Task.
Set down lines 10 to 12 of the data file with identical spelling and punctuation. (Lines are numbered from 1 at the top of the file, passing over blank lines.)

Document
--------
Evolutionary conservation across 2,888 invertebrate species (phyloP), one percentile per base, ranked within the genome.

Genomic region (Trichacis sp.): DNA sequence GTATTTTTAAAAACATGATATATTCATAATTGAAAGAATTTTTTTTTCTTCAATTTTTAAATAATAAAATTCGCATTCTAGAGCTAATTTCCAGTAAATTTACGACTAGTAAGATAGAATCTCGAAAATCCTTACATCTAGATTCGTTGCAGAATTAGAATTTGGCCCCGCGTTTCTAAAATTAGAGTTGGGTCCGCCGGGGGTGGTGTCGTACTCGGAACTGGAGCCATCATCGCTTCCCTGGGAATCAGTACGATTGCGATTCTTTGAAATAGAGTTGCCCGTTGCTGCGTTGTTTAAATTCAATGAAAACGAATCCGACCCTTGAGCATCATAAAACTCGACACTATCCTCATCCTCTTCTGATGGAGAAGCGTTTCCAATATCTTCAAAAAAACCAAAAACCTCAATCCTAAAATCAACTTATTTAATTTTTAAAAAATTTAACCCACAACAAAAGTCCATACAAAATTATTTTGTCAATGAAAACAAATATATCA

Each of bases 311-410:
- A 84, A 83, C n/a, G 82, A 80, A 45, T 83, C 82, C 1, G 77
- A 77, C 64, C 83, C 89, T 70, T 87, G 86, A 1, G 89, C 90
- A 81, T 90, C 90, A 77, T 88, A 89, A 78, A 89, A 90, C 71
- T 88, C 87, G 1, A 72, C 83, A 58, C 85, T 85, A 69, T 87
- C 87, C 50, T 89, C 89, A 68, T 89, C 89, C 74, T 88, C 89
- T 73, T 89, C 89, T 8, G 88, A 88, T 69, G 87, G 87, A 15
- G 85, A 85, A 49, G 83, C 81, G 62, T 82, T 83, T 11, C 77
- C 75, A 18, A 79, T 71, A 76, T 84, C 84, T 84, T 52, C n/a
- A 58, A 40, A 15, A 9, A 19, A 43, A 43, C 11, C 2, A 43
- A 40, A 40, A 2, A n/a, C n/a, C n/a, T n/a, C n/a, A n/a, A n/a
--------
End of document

- G 85, A 85, A 49, G 83, C 81, G 62, T 82, T 83, T 11, C 77
- C 75, A 18, A 79, T 71, A 76, T 84, C 84, T 84, T 52, C n/a
- A 58, A 40, A 15, A 9, A 19, A 43, A 43, C 11, C 2, A 43